EU, China Summit Ends With No Agreement on Trade

By Laurence Norman and Emre Peker Features Dow Jones Newswires

The European Union and China failed to resolve some sharp differences on trade at a leaders' summit on Friday, with disagreements on steel overcapacity continuing to tarnish relations.

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The trade differences undercut what was supposed to be a joint show of force in defense of international rules and agreements following U.S. President Donald Trump's decision on Thursday to pull out of the Paris climate accord.

European Council President Donald Tusk said both sides agreed the U.S. decision on the Paris deal was "a big mistake." Chinese Premier Li Keqiang didn't directly raise the issue but said China's partnership with the EU was "useful to counter the uncertainties in the world."

However differences over trade pushed the summit well past its scheduled finishing time. In the end, the two sides were unable to agree on a planned joint statement because they couldn't agree the trade language.

Over the past few years, the EU has slapped anti-dumping duties on a range of Chinese steel exports, heightening a growing conflict in which each side accuses the other of unfair trade practices.

The EU's moves come amid a global steel glut. Major producers, including China, are trying to sell their products at low prices, undercutting European firms. China claims the EU measures breach World Trade Organization rules.

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In a press conference that officials acknowledged was long delayed by differences over the trade language in a joint EU-China statement, European Commission President Jean-Claude Juncker said the discussions had narrowed differences on steel overcapacity.

"But we are not yet there," he said.

Mr. Li said it was important the EU abided by its obligations to give China market economy status, which would impact Europe's ability to apply antidumping tariffs.

"This will send a signal to the society and the market that we both abide by international rules and uphold multilateralism," he said.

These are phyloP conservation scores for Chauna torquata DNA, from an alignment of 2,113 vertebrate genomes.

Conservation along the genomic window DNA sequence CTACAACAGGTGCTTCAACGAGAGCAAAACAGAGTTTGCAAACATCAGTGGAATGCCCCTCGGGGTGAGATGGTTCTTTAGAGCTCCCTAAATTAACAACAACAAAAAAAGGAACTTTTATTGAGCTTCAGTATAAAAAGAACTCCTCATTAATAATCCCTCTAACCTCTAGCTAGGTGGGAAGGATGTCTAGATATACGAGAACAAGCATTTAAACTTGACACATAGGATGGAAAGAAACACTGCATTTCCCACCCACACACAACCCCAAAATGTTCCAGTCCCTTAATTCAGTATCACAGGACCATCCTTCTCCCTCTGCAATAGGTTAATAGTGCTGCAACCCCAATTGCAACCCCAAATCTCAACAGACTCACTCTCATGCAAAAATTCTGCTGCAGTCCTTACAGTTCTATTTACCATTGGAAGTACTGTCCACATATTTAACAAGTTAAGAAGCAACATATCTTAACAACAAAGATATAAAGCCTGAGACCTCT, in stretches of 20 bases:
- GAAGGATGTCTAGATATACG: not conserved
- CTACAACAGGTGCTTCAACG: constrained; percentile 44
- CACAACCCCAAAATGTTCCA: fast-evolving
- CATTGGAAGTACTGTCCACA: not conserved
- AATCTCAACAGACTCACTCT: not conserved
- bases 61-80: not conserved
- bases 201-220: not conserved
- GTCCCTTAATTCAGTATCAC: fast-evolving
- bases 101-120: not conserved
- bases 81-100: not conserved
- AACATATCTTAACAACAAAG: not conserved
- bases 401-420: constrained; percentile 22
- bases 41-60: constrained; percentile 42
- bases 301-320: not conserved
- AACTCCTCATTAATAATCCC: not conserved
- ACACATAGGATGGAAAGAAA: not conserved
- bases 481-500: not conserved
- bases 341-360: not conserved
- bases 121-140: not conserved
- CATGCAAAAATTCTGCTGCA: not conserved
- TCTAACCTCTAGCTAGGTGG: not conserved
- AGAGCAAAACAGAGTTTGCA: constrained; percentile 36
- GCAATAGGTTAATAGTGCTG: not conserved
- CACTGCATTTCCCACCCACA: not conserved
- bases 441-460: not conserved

However, he signaled some flexibility on the Chinese side, saying "if there are problems with the rules themselves, the parties can work together to improve the rules."

China filed challenges at the WTO in December against the EU and the U.S., charging its Western trading partners with breaching the pact's rules by levying antidumping measures that don't apply to China. A grace period for China, which enabled European and American authorities to level measures applicable to countries that aren't market economies, expired 15 years after it joined the WTO in 2001.

The EU is revising its antidumping measures, partially in an effort to overcome the Chinese challenge, by nixing its market-economy designations in favor of an approach focused on market distortion.

Mr. Li arrived in Brussels Thursday night from Berlin and held an informal dinner with EU leaders. The summit took place on Friday.

Among other issues the two sides discussed were the tensions over North Korea's nuclear program.

Mr. Tusk said the EU and China share a common interest in the de-escalation of tensions in the Korean Peninsula and called for North Korea to end its nuclear and ballistic missile tests.

"We count on China's continued support to achieve these objectives," he said.

The Trump administration has been pressing China to increase the economic pressure on its ally over the tests, including by tightening control of business between Chinese companies and North Korea.

Mr. Li said China was "vigorously" implementing United Nations Security Council resolutions imposing sanctions on North Korea. He said if there is backing for new sanctions at the Security Council, where China wields a veto, China "will act accordingly."

"Ultimately the issue will be resolved through dialogue and negotiations, " he said.

Write to Laurence Norman at laurence.norman@wsj.com and Emre Peker at emre.peker@wsj.com

(END) Dow Jones Newswires

June 02, 2017 12:01 ET (16:01 GMT)